SEATTLE — New video footage has been released of a deadly campus shooting at Seattle Pacific University two years ago.
The surveillance video shows the armed gunman, Aaron Ybarra, entering the school’s Otto Miller Hall building on June 5, 2014. Ybarra had already wounded two students by the time he walked into the hall, and can be seen pacing back and forth in the lobby, talking to another student sitting near the entrance. The student sitting down didn’t seem to realize the gun is real.
Moments later, another student, Sarah Williams, can be seen walking down the stairs. She appears to calmly walk toward the gunman, who then takes aim at her and fires his shotgun. Shocked, the other students in the room quickly get up and run away as Ybarra reloads his shotgun.
In those few key seconds, student safety monitor Jon Meis makes his move and courageously attacks the gunman with pepper spray, taking him to the ground. The two struggle until Meis is able to wrestle the shotgun out of the attacker’s hands. After prying the firearm away, he quickly takes it to a backroom and stores it. As he’s out of the room, the dazed Ybarra pulls out a knife, supposedly with the intent to kill himself.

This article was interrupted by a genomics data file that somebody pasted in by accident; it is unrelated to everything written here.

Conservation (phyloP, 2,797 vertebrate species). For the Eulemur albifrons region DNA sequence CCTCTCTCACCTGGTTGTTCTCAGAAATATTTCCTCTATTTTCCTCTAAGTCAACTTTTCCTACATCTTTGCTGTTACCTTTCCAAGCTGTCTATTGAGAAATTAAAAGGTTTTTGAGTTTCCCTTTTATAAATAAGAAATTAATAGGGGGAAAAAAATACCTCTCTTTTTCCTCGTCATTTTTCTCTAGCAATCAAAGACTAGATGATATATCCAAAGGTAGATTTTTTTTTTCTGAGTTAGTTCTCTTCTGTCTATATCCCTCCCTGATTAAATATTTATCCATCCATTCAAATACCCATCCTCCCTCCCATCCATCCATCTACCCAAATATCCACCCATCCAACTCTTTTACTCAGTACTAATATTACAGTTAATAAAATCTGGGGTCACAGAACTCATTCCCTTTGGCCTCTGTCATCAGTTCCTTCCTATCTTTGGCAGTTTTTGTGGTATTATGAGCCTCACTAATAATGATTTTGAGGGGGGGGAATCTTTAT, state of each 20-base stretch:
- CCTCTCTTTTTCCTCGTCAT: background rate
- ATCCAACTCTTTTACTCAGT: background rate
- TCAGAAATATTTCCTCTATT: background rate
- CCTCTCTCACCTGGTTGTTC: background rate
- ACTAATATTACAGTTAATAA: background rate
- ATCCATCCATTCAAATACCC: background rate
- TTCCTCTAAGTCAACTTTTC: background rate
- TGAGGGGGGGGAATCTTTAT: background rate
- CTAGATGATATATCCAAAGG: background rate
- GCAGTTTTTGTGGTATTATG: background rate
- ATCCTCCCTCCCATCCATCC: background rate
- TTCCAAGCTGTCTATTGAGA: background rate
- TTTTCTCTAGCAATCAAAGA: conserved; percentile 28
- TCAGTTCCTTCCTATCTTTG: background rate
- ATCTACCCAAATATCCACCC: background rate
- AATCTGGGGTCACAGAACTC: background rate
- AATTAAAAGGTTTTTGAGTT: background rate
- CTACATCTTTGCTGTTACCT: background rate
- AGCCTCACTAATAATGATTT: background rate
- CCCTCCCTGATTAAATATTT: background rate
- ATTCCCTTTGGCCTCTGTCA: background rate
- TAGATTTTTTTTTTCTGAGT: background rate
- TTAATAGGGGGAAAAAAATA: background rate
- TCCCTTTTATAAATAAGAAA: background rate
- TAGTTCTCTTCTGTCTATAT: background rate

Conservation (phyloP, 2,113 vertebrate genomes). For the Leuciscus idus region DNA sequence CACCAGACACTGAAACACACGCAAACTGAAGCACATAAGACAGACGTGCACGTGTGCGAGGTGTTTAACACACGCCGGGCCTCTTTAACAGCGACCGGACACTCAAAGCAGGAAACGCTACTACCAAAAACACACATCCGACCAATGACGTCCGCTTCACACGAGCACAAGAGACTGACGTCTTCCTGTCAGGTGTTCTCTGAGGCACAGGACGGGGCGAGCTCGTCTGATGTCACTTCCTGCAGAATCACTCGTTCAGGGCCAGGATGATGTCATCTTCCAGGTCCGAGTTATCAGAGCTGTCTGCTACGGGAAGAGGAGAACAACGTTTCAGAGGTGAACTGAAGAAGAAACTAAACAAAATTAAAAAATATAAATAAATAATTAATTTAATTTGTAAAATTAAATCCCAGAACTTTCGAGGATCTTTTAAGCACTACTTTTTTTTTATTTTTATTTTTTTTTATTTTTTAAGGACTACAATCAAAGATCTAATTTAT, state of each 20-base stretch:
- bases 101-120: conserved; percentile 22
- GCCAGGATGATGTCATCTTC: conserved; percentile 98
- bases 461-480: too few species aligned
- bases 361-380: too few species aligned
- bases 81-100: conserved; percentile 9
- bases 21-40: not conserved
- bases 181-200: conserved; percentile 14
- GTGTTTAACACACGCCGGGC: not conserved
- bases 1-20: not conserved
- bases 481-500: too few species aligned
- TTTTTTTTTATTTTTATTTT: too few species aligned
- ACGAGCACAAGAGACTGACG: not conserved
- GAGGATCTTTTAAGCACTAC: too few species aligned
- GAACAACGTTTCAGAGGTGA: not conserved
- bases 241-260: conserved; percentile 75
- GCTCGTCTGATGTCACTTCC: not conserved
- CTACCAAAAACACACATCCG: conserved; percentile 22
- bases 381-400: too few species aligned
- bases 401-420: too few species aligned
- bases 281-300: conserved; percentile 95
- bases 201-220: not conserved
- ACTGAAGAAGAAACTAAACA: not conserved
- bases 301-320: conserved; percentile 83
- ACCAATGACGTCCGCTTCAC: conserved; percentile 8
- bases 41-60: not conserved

Meis comes back into the picture and manages to get the blade out of Ybarra’s hands. He then holds him in a tight headlock until he can get assistance. A few seconds later, another student rushes down the staircase to lend a hand. He goes toward Meis, and then kicks the knife out of the attacker’s reach. The two students keep Ybarra from moving until police arrive to arrest him.
21 angles of security camera footage were being withheld by the King County Prosecutor’s Office, but several media outlets fought to have them released under the state’s Public Records Act. The university and students involved had hoped the videos would not be released, not wanting the community to relive the trauma stemming from the incident.
28-year-old Aaron Ybarra is set to go on trial in September, facing charges of premeditated first-degree murder, attempted first-degree murder and second-degree assault. He reportedly had a history of mental illness and told police he had stopped taking his medications.